In contrast to the plant-soil-level and field-level (difference) methods, the nutrient uptake and accumulation efficiency indices by Weih et al. (2011) are element pool (or amount) ratios defined at the same individual-plant level as the element concentration ratios frequently used in ecological stoichiometry to study the balance of chemical elements in ecological interactions (Elser et al. 2010), ideal nutrient productivities (Agren 1988), and optimum element ratios (Knecht and Goransson 2004). This conceptual relatedness offers an opportunity to use some of the indices by Weih et al. (2011) for exploring the co-limitation of nutrients other than N.

The aims of this review are to compare the different indices of a plant-level (Weih et al. 2011), a plant-soil-level (Moll et al. 1982) and a field-level (difference) method (Dobermann 2005) for the assessment of N uptake and use across a set of different annual and perennial crops; and to use the plant-level method for exploring the co-limitation of growth by nutrients other than N in wheat. To address the aims, we compiled data sets from some previously published investigations from field experiments with wheat (grain), maize (feed), potato (starch), grassland ley (feed) and Salix (bio-energy) in Sweden, and re-analyzed the data for the above aims.

Material and methods

Data source

Biomass, yield and nutrient data obtained from various field experiments carried out in Central and Southern Sweden were used for the analyses. The following annual and perennial crops were grown in the field experiments: Spring and winter wheat (grain), maize (feed), potato (starch tuber), mixed grassland ley (feed), and Salix (grown in short rotation forestry for shoot biomass used for energy). All data used in this investigation have been published previously: The data on wheat are from (Asplund et al. 2016; Hamner et al. 2017; Pourazari 2016; Weih et al. 2016); the data on maize, grassland ley and potato are from Pourazari (2016) and Pourazari et al. (2018); and the Salix data originate from Weih and Nordh (2005). In the original publications, the focus was frequently on cultivar differences. In contrast to most of the original publications, we here focused on the comparison between crops and the effects of environmental conditions on the different aspects of crop nutrient uptake and utilization, and we therefore used subsets of data for some representative (e.g. commercially used) cultivars to illustrate the variations between crops and environments. The cultivar choice is presented in the respective tables and figures. Information on the variation between different cultivars can be found in the original publications.

Assessment of nutrient uptake and utilization efficiency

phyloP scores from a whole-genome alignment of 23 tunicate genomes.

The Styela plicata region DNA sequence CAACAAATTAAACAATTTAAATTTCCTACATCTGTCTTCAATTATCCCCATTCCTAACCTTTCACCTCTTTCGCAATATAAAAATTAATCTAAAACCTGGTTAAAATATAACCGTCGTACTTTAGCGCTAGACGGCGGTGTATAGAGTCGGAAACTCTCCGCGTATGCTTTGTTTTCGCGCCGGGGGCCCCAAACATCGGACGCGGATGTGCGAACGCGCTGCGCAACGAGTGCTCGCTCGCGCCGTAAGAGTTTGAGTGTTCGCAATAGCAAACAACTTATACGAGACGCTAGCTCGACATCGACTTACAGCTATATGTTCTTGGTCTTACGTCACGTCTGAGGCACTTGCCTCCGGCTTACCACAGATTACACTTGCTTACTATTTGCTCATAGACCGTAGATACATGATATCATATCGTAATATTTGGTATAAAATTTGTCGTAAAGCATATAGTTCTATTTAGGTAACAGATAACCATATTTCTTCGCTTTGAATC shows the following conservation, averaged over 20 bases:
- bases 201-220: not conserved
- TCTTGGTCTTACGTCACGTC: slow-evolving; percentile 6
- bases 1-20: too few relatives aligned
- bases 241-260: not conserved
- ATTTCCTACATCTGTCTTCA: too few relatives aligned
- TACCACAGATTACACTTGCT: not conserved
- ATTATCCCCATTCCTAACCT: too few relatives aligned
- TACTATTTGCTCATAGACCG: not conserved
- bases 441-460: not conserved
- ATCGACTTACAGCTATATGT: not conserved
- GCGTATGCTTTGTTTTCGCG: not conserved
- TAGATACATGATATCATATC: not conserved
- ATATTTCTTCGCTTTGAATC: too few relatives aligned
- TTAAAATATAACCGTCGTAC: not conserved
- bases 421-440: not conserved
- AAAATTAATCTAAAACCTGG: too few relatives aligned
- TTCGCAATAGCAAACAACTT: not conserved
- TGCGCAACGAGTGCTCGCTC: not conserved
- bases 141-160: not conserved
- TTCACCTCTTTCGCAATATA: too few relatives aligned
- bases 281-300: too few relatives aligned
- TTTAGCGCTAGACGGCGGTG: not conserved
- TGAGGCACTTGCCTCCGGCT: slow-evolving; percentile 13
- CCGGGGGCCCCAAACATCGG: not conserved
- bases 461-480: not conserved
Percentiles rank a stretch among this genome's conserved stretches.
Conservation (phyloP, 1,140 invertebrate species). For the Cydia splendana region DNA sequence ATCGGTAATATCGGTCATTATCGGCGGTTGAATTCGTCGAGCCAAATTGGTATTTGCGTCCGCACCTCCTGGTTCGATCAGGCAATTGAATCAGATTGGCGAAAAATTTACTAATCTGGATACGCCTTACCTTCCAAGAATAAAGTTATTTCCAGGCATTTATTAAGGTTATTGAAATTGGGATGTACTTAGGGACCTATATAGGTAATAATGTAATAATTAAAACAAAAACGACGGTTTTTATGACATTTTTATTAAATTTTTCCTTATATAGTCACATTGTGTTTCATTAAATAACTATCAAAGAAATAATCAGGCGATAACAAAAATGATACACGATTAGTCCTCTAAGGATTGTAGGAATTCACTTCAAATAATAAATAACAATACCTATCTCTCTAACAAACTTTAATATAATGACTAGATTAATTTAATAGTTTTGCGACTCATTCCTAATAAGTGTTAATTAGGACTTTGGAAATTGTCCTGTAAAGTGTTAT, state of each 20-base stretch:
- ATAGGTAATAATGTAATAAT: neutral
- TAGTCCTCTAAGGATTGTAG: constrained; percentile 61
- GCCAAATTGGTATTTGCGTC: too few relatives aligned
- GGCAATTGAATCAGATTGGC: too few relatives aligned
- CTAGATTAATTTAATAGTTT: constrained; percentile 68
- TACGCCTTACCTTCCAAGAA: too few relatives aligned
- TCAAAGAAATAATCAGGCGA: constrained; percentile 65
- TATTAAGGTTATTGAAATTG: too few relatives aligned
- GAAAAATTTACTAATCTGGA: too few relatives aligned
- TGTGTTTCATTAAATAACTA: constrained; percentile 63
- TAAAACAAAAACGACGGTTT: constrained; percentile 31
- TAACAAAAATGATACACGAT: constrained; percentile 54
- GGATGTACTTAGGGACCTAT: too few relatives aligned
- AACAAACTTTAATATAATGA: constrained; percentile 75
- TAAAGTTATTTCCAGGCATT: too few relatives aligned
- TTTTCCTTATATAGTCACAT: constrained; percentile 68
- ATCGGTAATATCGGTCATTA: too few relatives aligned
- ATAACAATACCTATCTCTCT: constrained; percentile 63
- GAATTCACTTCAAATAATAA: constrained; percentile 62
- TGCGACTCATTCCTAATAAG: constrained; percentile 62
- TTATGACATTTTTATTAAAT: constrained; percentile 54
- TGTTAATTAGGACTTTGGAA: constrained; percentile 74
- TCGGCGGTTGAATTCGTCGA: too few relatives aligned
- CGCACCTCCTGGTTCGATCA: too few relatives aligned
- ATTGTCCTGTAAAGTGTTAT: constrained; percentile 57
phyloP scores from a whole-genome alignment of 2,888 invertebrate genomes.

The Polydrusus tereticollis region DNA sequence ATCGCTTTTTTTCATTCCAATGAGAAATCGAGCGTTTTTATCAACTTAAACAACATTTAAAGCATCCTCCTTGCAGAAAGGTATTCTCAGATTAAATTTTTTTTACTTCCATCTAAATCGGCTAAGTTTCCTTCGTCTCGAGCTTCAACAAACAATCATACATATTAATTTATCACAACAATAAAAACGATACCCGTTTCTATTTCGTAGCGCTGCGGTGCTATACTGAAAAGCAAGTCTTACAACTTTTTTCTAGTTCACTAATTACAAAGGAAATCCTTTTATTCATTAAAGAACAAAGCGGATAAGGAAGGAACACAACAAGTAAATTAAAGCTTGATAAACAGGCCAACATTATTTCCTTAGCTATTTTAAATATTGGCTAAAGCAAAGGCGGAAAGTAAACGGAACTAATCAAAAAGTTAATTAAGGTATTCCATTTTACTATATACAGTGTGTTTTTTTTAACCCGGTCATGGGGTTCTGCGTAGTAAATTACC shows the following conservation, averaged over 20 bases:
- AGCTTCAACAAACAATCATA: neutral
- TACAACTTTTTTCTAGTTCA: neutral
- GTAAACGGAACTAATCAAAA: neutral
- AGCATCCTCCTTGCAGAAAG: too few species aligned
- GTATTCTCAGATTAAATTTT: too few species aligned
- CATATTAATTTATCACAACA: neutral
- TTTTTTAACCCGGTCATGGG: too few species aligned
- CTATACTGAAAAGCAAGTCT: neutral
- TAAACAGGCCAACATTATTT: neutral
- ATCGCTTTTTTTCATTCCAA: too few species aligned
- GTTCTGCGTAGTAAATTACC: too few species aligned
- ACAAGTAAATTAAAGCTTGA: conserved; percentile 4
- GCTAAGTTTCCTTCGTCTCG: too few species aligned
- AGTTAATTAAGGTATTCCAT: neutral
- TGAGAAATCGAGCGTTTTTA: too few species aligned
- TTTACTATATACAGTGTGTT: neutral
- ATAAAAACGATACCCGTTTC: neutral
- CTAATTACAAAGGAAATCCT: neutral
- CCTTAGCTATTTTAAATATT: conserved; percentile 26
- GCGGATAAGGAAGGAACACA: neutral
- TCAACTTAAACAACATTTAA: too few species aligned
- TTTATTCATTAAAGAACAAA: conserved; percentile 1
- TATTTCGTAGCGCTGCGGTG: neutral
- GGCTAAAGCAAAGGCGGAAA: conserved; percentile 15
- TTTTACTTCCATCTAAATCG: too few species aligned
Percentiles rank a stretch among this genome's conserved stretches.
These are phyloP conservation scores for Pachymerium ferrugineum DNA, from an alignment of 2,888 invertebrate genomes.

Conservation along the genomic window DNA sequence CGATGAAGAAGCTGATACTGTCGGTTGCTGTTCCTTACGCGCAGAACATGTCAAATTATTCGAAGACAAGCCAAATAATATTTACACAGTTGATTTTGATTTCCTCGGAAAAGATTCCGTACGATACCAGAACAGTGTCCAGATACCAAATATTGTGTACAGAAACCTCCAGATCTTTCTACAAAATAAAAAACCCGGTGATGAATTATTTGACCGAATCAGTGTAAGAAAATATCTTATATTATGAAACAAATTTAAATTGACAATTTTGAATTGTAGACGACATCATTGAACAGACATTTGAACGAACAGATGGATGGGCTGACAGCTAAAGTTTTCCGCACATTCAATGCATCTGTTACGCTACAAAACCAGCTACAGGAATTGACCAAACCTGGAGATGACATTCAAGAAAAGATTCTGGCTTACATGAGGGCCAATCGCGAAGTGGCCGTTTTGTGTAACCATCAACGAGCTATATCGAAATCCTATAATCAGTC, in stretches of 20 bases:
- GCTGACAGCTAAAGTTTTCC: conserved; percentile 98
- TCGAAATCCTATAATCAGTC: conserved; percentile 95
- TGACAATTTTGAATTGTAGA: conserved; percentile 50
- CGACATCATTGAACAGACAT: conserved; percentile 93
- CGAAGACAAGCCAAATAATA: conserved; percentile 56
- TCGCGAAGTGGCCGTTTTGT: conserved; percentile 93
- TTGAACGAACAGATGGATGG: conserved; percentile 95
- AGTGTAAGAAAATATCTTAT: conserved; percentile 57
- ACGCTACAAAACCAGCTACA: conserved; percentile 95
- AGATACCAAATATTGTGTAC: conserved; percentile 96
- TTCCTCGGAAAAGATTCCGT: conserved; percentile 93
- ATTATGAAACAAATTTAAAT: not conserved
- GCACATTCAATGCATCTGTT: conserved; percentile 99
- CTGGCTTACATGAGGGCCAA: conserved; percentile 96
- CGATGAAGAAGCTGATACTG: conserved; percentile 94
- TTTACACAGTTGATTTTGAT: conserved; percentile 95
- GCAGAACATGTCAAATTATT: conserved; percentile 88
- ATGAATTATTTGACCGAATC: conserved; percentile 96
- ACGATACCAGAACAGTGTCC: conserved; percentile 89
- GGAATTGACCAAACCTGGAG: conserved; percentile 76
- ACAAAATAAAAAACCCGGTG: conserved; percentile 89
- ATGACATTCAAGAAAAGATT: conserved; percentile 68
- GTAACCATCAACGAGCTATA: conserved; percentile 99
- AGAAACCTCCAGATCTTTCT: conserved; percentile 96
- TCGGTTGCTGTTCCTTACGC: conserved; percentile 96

Aspects of crop nutrient uptake and utilization efficiency were assessed by using the approaches by Moll et al. (1982) and Weih et al. (2011), and also, where applicable, the indices by Dobermann (2005). All calculations are specified in Table 1. The unit of assessment was always the (crop) plant or plant-soil-aggregate observed during one growth period, from the start to the end of significant plant nutrient and/or biomass accumulation. For feasibility reasons, only above-ground plant parts are considered in most cases, with the important exception of potato in which the below-ground tubers represent the harvested product and therefore were included in the assessments. Biomass accumulation in terms of harvested yield was recorded at one single occasion for most crops, with the important exception of grassland ley in which harvested biomass and nutrient amounts were recorded twice or three times during a single growth period to reflect the local agricultural practice. In general, the comparisons of annual and perennial plants are here made for single growth periods, which implies that the assessment period represents the entire life cycle in annual crops but only a (representative) part of the entire life cycle in perennial crops. Specifically, the nitrogen (N) use efficiency (NUE) and its components were calculated according to Moll et al. (1982); the NUE is here defined as the ratio of final yield (grain biomass in wheat, tuber biomass in potato, above ground biomass in grassland ley, and shoot biomass in Salix) to soil N per area, which was calculated as the sum of the N amount in the soil before fertilization and the applied N amount in the fertilizer. According to Moll et al. (1982), working with cereals, the two NUE components are (i) the N uptake/recovery efficiency (NUpE) calculated as the maximum above ground plant N pool (in cereals occurring at maturity) divided by the soil N per area, and thus as an expression of the N recovery efficiency from soil N resources (Burns 2006); and (ii) the N utilization efficiency (NUtE) calculated as the yield divided by the maximum plant N pool. We always used the maximum N pool during the growth period for the calculations of the NUpE and NUtE, although peak N pool did not occur at final harvest in all crops. For the same data, the whole-plant nutrient accumulation efficiency (NAE, called “NUE” in the original publication) and its components, e.g. N uptake efficiency (UN), yield specific N efficiency (EN) and yield N concentration (CN) for nitrogen, were computed according to Weih et al. (2011) for N and also other nutrient elements. According to Weih et al. (2011), N uptake efficiency (UN) is the ratio between the mean plant N amount during the growth period and the N amount in the perennial biomass prior to the start of the growth period. The UN is similar to the N uptake/recovery efficiency (NUpE) by Moll et al. (1982), but does not use the soil N content as the basis for the quantification of N uptake efficiency. For some nutrient elements other than N, optimal element uptake efficiencies were calculated in the same way as UN and using the element proportions in relation to N that have been suggested as the optimum nutrient ratios for herbaceous plants by Knecht and Goransson (2004); the optimal element uptake efficiencies were then compared with the observed element uptake efficiencies. Yield-specific N efficiency (EN) is the ratio between the yield and the mean plant N amount during the entire growth period, and is thus similar to the NUtE by Moll et al. (1982), but calculation of EN does (in contrast to NUtE) not rely on the plant N pool at only one single developmental stage. The yield N concentration (CN) frequently represents the efficiency of N re-translocation into the harvested plant part in the sense that this is the efficiency of re-translocating N from annual to perennial plant parts; the latter are very often also the harvested products. The grassland ley was cut three times during the growing season, which is according to the commercial practice in the region (Pourazari 2016); biomass yield was accumulated across all three cuts, the peak N pool was used for calculating NUpE and NUtE, and the mean N pool for all three cuts was used to calculate UN and EN. Where sufficient data was available, also the indices partial factor productivity (PP, yield per unit fertilized N), agronomic efficiency (AE, yield gain per unit fertilized N), crop recovery efficiency (CE, N yield gain per unit fertilized N) and physiological efficiency (PE, yield gain per unit N yield gain) were calculated according to (Dobermann 2005) and the equations presented in Table 1.